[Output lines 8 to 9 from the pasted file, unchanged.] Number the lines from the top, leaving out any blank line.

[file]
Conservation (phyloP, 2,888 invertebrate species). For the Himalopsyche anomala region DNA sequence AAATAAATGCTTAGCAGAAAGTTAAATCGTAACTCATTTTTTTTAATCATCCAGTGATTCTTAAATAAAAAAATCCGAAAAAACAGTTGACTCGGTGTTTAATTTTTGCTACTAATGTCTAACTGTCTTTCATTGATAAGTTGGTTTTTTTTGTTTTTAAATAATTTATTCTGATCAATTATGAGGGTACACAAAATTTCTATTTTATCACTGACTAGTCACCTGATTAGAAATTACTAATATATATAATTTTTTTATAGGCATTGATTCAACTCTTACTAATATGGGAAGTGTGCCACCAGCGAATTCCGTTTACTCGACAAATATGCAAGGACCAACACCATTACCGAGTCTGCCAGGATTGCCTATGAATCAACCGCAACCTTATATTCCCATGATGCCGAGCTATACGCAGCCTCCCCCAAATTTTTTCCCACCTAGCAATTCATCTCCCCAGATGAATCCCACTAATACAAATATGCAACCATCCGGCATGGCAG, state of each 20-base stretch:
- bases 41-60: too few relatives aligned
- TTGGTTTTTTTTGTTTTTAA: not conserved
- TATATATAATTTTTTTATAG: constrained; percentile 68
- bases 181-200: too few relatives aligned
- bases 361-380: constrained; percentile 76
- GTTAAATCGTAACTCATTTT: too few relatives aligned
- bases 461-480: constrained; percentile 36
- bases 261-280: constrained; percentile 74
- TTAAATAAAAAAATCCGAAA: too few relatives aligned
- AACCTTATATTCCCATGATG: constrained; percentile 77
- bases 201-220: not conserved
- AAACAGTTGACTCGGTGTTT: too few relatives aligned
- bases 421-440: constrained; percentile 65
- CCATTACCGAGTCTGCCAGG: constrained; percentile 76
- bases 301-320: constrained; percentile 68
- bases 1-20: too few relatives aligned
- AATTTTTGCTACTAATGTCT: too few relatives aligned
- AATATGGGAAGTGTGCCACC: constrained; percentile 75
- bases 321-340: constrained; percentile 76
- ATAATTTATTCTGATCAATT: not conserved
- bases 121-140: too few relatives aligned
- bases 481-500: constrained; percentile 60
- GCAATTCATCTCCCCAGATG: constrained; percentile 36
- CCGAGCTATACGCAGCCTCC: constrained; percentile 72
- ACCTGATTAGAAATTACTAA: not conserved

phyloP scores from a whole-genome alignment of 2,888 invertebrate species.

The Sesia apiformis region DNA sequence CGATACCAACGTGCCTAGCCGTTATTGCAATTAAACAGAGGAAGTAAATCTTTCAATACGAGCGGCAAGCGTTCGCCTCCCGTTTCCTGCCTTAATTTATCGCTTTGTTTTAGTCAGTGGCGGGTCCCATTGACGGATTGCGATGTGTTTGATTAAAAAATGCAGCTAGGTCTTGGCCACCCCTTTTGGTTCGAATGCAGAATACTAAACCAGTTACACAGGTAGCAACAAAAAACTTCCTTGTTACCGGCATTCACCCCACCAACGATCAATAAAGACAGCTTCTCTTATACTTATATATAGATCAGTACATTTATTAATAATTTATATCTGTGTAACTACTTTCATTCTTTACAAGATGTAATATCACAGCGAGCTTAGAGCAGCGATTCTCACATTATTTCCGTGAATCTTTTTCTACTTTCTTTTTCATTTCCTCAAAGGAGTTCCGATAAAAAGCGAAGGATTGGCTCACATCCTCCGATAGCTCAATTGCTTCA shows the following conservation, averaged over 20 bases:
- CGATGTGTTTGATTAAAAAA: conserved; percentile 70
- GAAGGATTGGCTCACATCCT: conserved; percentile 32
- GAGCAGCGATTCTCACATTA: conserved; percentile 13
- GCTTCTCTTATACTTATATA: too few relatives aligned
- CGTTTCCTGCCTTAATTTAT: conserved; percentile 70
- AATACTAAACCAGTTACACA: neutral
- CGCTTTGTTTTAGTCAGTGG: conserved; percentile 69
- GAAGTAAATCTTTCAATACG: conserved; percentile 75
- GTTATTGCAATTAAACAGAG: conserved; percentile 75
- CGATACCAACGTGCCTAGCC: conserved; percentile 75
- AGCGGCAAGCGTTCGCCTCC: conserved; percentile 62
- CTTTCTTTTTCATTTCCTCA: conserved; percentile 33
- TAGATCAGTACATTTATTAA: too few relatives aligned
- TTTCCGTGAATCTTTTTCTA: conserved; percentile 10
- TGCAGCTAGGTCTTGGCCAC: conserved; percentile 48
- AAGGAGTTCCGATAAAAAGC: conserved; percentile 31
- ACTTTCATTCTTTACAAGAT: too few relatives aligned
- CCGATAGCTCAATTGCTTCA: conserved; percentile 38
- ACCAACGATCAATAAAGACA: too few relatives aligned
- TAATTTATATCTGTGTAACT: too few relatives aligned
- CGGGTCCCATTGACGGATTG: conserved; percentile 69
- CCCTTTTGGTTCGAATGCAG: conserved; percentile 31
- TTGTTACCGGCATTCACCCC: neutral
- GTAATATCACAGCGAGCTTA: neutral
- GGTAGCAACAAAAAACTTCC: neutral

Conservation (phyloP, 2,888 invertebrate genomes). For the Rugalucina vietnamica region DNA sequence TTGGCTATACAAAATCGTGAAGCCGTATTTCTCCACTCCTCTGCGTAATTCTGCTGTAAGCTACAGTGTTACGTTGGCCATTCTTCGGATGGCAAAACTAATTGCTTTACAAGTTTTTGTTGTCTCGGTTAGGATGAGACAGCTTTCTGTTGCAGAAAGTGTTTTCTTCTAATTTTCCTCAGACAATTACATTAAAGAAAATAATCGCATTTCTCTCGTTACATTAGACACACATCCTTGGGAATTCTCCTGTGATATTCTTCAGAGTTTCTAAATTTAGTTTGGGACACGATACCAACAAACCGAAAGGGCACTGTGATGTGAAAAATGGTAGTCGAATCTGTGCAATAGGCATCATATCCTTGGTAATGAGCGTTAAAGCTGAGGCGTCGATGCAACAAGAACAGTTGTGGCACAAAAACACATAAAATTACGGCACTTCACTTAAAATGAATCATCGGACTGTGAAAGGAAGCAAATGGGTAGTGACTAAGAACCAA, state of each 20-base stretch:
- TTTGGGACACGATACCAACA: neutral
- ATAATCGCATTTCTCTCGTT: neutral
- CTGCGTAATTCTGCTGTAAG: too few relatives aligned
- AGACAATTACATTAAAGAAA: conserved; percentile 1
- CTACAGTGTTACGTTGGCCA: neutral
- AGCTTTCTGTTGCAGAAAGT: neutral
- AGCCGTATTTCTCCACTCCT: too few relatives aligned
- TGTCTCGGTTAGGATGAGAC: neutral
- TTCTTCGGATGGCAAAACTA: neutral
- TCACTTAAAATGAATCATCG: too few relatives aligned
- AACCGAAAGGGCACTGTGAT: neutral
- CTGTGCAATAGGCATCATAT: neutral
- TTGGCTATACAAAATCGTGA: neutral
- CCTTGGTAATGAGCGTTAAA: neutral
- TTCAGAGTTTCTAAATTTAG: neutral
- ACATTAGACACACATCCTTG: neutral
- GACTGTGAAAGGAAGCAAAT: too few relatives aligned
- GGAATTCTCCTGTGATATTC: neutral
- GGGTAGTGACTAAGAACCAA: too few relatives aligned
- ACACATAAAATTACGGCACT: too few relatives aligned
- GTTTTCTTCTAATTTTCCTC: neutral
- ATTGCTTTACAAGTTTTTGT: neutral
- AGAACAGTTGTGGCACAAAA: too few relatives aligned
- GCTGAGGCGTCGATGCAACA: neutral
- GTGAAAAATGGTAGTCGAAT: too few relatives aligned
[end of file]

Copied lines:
- bases 461-480: constrained; percentile 36
- bases 261-280: constrained; percentile 74